Today, I will feature another great bird (mostly) photographer, Ron Dudley, author of the very prolific blog “Feathered Photography.” If I may cut right to the chase, one of the reasons Ron’s work is so good is that his photos demonstrate a deep understanding of bird behaviour – he is really quite good at capturing “action shots.” And on his blog, Ron knows how to tell a good story, in both pictures and words, about how he obtained a picture or what he observed a bird doing. He has given me many interesting tips about what to look for in a bird’s behaviour and how to capture it. And I greatly admire Ron’s ethical sense: He is completely opposed to attracting birds in any way to his camera (by baiting, setting up or calling in). In other words, everything you see is natural and un-staged behaviour. So when you see his photos, you should admire the work, commitment and understanding that is behind each picture. Oh, and he has a great sense of light and composition, too!
A very small number of examples of Ron’s interesting observations and stories may be found here, here, here and here. And you may find a tiny sample of some of his great flight and “action” shots here, here and here (this last post is a great example of mixing in a great story, flight shots and action shots).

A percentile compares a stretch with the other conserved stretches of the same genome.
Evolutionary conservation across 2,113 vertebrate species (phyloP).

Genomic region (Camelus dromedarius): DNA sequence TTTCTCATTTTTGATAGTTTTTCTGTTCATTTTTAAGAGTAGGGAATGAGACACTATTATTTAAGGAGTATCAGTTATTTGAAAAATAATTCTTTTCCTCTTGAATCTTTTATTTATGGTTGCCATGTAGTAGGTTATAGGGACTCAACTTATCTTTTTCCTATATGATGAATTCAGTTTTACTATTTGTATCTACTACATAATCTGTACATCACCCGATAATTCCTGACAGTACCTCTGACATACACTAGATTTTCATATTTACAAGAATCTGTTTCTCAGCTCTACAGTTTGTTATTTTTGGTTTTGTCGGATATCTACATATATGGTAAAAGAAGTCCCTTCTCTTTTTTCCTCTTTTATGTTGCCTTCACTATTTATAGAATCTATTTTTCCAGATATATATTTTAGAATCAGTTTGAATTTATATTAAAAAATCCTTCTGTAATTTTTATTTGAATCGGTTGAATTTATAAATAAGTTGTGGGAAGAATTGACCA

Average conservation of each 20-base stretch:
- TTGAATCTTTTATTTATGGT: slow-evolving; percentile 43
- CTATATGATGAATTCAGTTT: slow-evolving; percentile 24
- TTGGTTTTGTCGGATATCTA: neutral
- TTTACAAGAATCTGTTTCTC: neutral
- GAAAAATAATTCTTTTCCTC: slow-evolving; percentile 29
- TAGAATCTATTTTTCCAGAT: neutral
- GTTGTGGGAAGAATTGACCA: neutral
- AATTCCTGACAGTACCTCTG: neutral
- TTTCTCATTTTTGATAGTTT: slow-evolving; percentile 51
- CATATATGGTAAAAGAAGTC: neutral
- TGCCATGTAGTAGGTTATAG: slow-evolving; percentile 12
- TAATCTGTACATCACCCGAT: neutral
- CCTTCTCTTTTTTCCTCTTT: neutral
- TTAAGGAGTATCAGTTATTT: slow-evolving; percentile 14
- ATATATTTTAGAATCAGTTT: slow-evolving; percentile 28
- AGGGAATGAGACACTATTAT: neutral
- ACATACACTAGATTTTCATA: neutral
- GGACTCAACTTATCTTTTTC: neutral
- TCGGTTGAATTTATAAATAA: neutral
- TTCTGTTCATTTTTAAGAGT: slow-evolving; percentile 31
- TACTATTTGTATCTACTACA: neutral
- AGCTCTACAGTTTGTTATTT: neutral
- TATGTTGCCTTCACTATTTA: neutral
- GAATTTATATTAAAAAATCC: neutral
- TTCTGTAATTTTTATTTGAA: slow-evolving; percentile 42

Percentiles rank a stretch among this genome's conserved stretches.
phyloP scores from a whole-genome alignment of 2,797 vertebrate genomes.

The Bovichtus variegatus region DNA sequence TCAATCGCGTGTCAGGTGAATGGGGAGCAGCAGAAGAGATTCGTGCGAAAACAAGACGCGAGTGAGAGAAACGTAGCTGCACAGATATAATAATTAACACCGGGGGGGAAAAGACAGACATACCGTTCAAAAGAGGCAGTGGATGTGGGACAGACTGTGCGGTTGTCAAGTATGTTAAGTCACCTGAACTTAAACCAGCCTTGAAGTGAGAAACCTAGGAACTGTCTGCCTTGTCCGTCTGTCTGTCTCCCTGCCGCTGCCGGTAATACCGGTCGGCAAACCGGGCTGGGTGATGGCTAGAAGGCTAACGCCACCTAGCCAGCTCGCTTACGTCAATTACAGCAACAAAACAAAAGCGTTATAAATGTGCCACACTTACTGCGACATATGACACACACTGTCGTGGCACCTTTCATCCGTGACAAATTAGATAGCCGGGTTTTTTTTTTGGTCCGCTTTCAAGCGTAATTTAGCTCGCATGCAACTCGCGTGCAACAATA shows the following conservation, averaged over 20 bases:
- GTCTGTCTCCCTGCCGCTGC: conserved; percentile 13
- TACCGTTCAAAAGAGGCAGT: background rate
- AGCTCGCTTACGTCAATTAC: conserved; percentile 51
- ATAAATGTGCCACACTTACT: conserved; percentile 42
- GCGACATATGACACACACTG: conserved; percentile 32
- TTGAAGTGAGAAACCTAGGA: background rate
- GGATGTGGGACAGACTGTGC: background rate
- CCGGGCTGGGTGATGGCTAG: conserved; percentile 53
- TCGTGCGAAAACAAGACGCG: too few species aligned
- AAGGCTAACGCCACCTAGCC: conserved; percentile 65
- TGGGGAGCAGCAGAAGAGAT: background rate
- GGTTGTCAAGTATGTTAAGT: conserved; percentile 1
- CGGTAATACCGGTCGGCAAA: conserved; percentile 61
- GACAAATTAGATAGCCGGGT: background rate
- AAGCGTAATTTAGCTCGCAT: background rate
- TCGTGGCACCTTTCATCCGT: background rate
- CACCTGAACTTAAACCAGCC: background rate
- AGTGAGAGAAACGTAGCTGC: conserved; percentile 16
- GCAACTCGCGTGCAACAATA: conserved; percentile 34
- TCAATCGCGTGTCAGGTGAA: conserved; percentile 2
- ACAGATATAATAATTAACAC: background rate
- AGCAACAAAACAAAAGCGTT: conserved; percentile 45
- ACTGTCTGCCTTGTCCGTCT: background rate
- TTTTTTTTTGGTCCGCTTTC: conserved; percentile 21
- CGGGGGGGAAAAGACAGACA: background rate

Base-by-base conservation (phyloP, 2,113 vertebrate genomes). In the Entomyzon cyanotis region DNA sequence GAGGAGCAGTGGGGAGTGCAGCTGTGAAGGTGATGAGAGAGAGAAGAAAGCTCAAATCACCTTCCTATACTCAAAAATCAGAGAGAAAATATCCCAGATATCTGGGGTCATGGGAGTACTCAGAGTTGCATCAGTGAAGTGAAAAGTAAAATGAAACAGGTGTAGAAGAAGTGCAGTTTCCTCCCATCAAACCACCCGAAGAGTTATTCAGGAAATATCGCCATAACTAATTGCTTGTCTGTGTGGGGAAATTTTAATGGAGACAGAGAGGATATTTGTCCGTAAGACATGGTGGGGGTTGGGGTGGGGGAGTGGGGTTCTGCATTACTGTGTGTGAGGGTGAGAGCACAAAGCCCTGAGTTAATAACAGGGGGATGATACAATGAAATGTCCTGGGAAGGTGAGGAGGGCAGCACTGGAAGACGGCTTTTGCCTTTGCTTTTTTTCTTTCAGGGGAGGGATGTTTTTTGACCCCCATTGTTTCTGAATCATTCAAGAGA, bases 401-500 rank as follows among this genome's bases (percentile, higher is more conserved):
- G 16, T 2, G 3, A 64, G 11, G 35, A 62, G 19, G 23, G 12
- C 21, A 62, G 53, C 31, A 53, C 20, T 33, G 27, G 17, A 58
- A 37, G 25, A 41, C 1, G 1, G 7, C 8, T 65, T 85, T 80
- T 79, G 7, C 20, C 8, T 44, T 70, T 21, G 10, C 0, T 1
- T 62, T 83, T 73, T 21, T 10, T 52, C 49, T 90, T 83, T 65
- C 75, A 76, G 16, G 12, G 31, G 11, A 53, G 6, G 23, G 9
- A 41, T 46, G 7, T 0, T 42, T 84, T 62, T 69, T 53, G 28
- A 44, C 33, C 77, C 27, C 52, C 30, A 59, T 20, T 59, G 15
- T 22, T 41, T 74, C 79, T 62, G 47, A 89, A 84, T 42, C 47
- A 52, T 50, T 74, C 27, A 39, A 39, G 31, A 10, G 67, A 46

Now anyone who follows Ron’s work know that he uses Canon cameras and lenses. If you are in any way familiar with cameras and those who use them, you know that their is a minor (!?!) rivalry between Canon and Nikon users, especially when it comes to sports and wildlife. Ron’s work is proof that, when it is in good hands, Canon equipment takes superb photos. In fact, when I see his work, I almost regret not having Canon equipment. Almost. And the fact that he and the blogger that I spoke about yesterday, Mia McPherson (a loyal Nikon user), have been friends all these years proves that it’s not the equipment that matters as much as what you do with it. And given that both have equally high artistic and ethical standards (Mia is also completely opposed to “staging” her photos in any way) surely also creates a great bond between them. These standards also increase the value of their work.
I have included this photo of a juvenile Cooper’s Hawk because I have noted that although Ron likes all of the birds he features on his blog, he does seem quite partial to raptors of all sorts. And although I am quite fond of his Magpie photos and observations, I have not been able to capture any good shots of these birds where I have seen them, either in Europe or British Columbia’s Okanagan Valley. One day perhaps.
I have also included this photo because it tells a story (or at least, presents a mystery): This Cooper’s Hawk was simply sitting on this tree branch with its wings open and tail fanned out. My guess (although I’m not 100% certain) is that it was drying itself out following the rather lengthy and heavy downpour that had stopped only a few minutes earlier.